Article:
Mexico tries to tax away obesity

A fortnight ago, the Mexican legislature passed two new laws. One imposes a new one-peso (S$0.10) per litre tax on sugary drinks. Another imposes an 8 percent tax on foods that contain more than 275 Calories per 100 grams. Mexico is the latest country to try using tax policy to stem the tide of obesity.

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The government and legislators were stirred into action as the country’s obesity rate surpassed that of the United States. According to Bloomberg, the obesity rate in Mexico is now 32.8 percent, a shade higher than the US’ 31.8 percent. Mexico has one of the world’s highest yearly soda consumptions, with the average Mexican drinking 163 litres of soft drink annually. Diabetes has become a major killer in the country.

Both Mexico’s and the US’ obesity rates are however surpassed by Egypt at 35 percent, Kuwait at 43 percent and the Micronesian island of Nauru at 71 percent.

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The World Health Organisation (WHO) defines obesity in adults as a Body Mass Index (BMI) of over 30. A BMI of between 25 and 30 would make one overweight. BMI is calculated by taking a person’s weight in kilograms, divided by the square of his or her height in metres.

pic_201311_21Obesity has been steadily rising here too. According to Singapore’s Health Promotion Board,

The National Health Survey (NHS) 2010 findings revealed a 0.65% annual increase in the prevalence of obesity (BMI 30) over the past six years, from 6.9% in 2004 to 10.8% in 2010.

Link to source 

But of much greater concern is that our kids are fatter. Data found at http://www.data.gov.sg (and available in Yearbook of Statistics 2013) show that by age ten, our children already have obesity prevalence rates somewhere between 12 and 15 percent (though I am not clear how obesity is defined in children).

pic_201311_11Remember, we’re not referring to being merely overweight. We’re referring to obesity. At the rate we are going, it won’t be long before we too may have to consider public policy measures.

Sugar kills

The fly in the ointment is that taxation doesn’t have a track record of being effective. Mexico may yet prove otherwise, and for that reason alone, its experiment is worth watching.

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The tax on soft drinks should be easy to implement. Soft drinks are almost always made and bottled (or canned) by large companies. If the Mexican government levies the tax at source, it should be easy to enforce. The one-peso-per-litre tax may seem small, but according to some press reports I have seen, Mexicans typically buy their soft drinks in 2-litre bottles, so the tax should be noticeable.

However, price increases of this moderate scale tend to have at best a short term effect. People adjust to the higher price level before long and my guess is that consumption will quickly bounce back to previous levels.

pic_201311_30The government is arm-twisting soft drink makers to introduce products with lower sugar content. That can be done, but where’s the demand? People must want to change their consumption habits, and when it comes to sweet things, it is probably very hard.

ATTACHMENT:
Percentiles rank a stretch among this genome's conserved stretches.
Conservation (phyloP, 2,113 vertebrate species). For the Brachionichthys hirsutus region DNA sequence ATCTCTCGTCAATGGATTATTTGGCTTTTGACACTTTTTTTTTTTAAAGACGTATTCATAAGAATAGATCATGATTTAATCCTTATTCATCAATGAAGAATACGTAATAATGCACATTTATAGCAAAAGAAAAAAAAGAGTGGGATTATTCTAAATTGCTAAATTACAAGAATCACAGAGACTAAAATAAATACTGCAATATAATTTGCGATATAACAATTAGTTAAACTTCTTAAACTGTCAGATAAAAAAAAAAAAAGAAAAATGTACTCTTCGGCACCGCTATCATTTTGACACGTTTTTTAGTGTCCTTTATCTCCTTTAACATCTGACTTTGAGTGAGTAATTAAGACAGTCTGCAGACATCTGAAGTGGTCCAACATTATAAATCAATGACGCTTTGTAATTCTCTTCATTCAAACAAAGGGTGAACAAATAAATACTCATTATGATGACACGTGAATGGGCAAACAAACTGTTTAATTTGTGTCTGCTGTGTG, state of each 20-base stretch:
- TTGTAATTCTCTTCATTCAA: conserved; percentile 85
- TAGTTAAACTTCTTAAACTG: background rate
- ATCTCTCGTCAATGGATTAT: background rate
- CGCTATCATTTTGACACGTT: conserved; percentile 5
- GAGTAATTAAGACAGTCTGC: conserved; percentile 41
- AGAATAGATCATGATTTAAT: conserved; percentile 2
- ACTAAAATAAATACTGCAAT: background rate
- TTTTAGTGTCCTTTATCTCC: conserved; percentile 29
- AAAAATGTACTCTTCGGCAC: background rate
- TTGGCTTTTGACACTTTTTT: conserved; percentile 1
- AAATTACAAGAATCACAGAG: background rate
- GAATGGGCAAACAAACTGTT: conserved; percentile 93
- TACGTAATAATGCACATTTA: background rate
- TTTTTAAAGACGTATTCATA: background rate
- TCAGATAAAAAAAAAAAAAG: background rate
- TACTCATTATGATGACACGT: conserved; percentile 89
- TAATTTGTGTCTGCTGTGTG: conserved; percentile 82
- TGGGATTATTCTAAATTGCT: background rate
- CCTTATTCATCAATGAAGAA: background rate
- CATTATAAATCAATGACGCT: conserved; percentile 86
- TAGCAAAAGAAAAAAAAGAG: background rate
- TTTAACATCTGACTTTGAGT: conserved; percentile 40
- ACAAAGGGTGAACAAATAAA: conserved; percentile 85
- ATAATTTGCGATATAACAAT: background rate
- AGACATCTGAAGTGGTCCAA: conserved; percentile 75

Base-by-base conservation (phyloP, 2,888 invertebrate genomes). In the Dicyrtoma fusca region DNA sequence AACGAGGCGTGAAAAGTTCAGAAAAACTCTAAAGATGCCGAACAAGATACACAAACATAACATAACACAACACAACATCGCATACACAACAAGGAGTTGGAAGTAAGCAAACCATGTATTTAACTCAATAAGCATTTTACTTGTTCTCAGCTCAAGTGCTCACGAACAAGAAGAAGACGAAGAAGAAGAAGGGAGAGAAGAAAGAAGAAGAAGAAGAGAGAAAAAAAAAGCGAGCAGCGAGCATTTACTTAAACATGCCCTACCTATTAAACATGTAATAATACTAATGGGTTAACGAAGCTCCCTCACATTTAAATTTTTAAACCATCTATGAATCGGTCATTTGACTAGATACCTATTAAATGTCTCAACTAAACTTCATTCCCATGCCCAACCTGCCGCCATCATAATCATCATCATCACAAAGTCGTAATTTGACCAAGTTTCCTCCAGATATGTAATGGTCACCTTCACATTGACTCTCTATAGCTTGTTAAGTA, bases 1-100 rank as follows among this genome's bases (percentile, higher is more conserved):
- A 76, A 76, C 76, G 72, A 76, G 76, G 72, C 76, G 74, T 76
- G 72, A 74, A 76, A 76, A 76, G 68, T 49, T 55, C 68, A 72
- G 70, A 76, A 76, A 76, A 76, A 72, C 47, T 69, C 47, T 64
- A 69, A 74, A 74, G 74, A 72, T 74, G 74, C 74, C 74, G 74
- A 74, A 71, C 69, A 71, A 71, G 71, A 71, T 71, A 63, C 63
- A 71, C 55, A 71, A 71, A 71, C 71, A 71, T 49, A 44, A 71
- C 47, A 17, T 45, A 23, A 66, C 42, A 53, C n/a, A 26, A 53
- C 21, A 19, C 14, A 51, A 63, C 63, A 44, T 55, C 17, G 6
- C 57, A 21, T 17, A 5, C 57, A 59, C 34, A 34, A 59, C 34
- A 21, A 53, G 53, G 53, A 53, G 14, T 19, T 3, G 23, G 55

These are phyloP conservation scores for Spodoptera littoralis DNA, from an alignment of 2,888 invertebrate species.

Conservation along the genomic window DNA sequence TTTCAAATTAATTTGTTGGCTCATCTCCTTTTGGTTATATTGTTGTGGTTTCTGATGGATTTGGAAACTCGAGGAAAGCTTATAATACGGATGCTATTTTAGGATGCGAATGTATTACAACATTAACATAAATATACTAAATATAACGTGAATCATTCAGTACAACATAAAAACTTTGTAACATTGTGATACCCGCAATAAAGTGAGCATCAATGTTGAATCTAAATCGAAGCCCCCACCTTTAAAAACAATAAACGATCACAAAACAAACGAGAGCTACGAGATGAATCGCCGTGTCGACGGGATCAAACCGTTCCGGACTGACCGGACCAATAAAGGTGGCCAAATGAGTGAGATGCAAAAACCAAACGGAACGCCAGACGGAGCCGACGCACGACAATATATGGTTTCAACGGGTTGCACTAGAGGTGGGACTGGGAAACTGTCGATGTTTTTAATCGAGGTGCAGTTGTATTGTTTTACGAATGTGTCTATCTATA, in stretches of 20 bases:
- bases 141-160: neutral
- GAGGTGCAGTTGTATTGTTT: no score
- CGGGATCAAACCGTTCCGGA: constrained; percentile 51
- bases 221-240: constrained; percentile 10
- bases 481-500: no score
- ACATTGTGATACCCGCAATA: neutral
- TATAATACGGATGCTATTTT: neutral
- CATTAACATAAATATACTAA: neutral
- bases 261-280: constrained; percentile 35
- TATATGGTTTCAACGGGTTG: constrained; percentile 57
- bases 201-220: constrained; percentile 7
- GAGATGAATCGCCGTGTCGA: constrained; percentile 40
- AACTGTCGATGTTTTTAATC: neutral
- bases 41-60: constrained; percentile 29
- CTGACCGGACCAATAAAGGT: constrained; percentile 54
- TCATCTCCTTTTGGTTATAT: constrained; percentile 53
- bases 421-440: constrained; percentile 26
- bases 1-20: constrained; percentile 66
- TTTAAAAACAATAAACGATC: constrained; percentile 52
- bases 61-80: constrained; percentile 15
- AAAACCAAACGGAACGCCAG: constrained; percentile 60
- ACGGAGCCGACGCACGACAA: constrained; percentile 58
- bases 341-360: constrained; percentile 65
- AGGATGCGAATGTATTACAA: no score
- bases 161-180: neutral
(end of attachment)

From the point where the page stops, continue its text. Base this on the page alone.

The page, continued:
A better, if much more intrusive, model would be how fuel efficiency has been gradually lowered in US-made cars. This is done through something called Corporate Average Fuel Economy (CAFE)  federal regulations. The federal government sets a standard of X miles per gallon, and a car manufacturer must demonstrate that the sales-weighted average of the various models of cars sold in the period meets or exceeds the standard. The manufacturer can continue to sell some gas guzzlers, but they must be balanced by sales of very fuel-efficient models if the company is to meet the target. A manufacturer who fails to make the target has to pay a penalty based on the distance from the target. Over the years, the CAFE standard has been tightened and there has been quite remarkable progress in improving fuel efficiency.

Soft drink companies could be set mandatory standards for average sugar content (and artificial sweetener content), with the standards getting slightly stricter year by year. People’s taste should be able to gradually adjust, such that after ten years, we may be consuming a third less sugar even if the literage of soft drinks remains the same.

And just in case you don’t think sugar content is a problem, watch this 45-minute documentary from Canadian Broadcasting:

I looked at the sugar content of common soft drinks in Singapore. This is what I found:

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Several brands do not declare nutritional information on their labels. Now, why is it not mandatory in Singapore to do so?

Greasy food is everywhere

As for Mexico’s 8 percent tax on calorie-rich food, I am still trying to find out how it’s going to work. Unlike soft drinks, the production of rich, greasy food is extremely dispersed. There aren’t just a few companies making them. At countless street corners, food stands do the job. How is the government going to take samples to check if what they make and sell is over 275 kilocalories per 100 grams and collect the tax?